Women in corporate leadership positions
In 2015, women’s quotas were introduced in Germany for corporate supervisory boards — 10 years after Merkel became chancellor. Ursula von der Leyen had lobbied for such legislation as labor minister in 2013, arguing that corporate “lip service” was simply not sufficient. Nevertheless, Merkel blocked her.
Germany’s 100 largest publicly traded and codetermined businesses (Editor’s note: codetermination is a practice in Germany that grants workers seats on the board) have been legally required to appoint women to at least 30 percent of positions in regulatory bodies since 2016.
“All businesses that are obliged to do so have,” said Anja Weusthoff, a board member at the Federation of German Trade Unions.
Yet, Jella Benner-Heinacher, deputy general manager of the German Society for the Protection of Securities Holders, recently lamented in Frankfurt that the balance of power on corporate boards still clearly favors men. In executive boards, which are often second only to boards of directors, it is very difficult to find women at all.
A study by the Swedish-German Allbright Foundation found that the executive boards of 110 of Germany’s 160 publicly traded companies have no female members at all — of 697 total members only 56 are women. Weusthoff said that legal quotas only apply to the regulatory bodies of publicly traded and codetermined businesses, thus they have no impact on executive boards. That is despite a wealth of studies that illustrate the importance of higher percentages of women in upper management. Although many companies have successfully presented themselves as promoting women, when push comes to shove bosses often simply look the other way. Implementing legal requirements, however, could provide one avenue to deal with the problem.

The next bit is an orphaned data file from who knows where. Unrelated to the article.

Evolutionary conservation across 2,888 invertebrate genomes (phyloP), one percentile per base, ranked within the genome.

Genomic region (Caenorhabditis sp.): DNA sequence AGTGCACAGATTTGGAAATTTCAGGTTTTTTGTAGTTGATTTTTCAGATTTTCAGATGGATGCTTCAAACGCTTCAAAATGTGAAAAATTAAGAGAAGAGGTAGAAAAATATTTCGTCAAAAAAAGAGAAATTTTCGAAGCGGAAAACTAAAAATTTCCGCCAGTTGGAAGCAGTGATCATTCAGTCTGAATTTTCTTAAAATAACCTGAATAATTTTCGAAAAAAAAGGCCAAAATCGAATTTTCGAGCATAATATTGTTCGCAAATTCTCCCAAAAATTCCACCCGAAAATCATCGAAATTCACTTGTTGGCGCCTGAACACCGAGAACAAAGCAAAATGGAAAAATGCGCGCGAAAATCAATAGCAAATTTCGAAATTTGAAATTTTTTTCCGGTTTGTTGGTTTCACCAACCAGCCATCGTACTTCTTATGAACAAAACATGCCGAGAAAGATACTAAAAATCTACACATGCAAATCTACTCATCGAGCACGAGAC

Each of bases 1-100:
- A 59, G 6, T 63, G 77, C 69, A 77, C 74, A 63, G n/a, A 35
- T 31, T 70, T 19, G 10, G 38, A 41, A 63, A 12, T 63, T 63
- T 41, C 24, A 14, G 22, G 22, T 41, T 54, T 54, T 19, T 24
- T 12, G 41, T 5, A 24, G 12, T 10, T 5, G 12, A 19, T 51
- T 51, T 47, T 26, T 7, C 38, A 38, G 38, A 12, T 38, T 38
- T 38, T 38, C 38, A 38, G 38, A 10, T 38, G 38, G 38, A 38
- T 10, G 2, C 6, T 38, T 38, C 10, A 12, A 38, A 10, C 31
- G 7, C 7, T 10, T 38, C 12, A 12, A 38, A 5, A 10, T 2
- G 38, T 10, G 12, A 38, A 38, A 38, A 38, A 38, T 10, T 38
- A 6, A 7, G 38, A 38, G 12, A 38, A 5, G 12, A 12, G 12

Women in media leadership positions
Media companies, publishing houses and public relations agencies like to think of themselves as being among the most modern businesses in society, attracting ever larger numbers of women to their respective fields. Yet, even here women are rarely found in leadership positions. Only two of the country’s 12 regional state broadcasters are run by women, for instance — MDR (Central German Broadcasting) and RBB (Berlin-Brandenburg Broadcasting).
Print media does not look much brighter from an equality standpoint. For years, women have been all but excluded from editor-in-chief positions at Germany’s regional newspapers. It is also widely believed that some 70 percent of all leadership positions in PR and corporate communications companies are held by men.
The ProQuote initiative is currently conducting gender equality monitoring research on the situation of women in leadership positions at Germany’s largest private media companies. It is scheduled to publish its results in November.